Have you ever wondered how an octopus can cling to the side of a boat, grab onto rocks in the ocean, or hold onto a fisherman’s cage for dear life (as in the video below)? It’s thanks to their remarkable grip strength. From strangling prey for meals to keeping hold of objects, octopuses use their tentacles and suction cups to navigate the environment around them.
Watch This Octopus Cling To This Fisherman's Cage for Dear Life
@matadornetwork The catch of the day 🐙 @brookesattar shares that the octopus held on for a bit, then let go and swam back down into the ocean 🌊 🎥 @brookesirah #octopus #pacificoctopus #octopustok #seacreatures #octopus🐙 ♬ original sound – Sickickmusic
Octopuses use suckers located on the underside of their tentacles to help them move around and find food. Each sucker contains three muscles that work together—a circular muscle, a radial muscle, and a longitudinal muscle—to form a tight seal that allows the octopus to cling onto its surroundings. When these muscles flex, they create a vacuum which helps it stick firmly in place. This same vacuum also helps an octopus hold onto its prey while it eats it.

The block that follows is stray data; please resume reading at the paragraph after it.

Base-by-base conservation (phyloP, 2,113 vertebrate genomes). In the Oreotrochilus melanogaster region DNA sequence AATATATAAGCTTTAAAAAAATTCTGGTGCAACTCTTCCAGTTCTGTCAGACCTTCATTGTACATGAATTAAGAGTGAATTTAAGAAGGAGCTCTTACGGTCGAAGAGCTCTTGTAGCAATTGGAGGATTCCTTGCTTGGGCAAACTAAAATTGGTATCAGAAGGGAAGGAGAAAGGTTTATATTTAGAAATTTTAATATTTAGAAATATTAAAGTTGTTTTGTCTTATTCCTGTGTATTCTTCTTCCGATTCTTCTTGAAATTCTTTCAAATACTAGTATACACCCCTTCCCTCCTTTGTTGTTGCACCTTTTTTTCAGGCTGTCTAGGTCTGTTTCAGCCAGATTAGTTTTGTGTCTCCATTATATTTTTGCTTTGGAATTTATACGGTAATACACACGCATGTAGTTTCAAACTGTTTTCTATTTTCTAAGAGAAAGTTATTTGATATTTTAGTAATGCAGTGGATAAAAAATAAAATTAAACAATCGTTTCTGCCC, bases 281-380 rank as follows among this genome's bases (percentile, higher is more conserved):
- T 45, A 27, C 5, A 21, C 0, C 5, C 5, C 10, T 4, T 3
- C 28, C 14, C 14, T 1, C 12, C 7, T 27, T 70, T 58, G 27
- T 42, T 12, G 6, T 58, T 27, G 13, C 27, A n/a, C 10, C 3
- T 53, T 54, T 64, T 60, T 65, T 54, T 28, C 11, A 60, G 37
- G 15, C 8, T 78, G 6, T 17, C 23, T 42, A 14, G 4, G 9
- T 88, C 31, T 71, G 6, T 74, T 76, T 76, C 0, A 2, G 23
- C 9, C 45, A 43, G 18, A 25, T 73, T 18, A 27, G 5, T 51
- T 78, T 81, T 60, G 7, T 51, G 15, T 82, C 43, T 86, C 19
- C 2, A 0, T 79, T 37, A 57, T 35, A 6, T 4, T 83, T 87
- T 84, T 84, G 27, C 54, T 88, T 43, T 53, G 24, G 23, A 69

The strength of an octopus’s grip is impressive, depending on the species, they can range from 0.1 pounds up to 15 pounds. Octopuses have also been known to open jars with their grip strength. One particular species (the giant Pacific octopus) was even able to open childproof pill bottles without much difficulty. This tenacious grip is so powerful that it’s been studied by scientists as a possible model for robotic grippers used in industrial settings.
Octopuses are also remarkably flexible creatures, being able to squeeze through incredibly small spaces because their bodies are boneless and malleable. Because of this ability, they can access areas other animals may not be able to reach due to their size or lack of flexibility. This makes them adept climbers who can scale vertical surfaces with ease, which often comes in handy when looking for shelter or hunting for food in hard-to-reach places like rock crevices or coral reefs.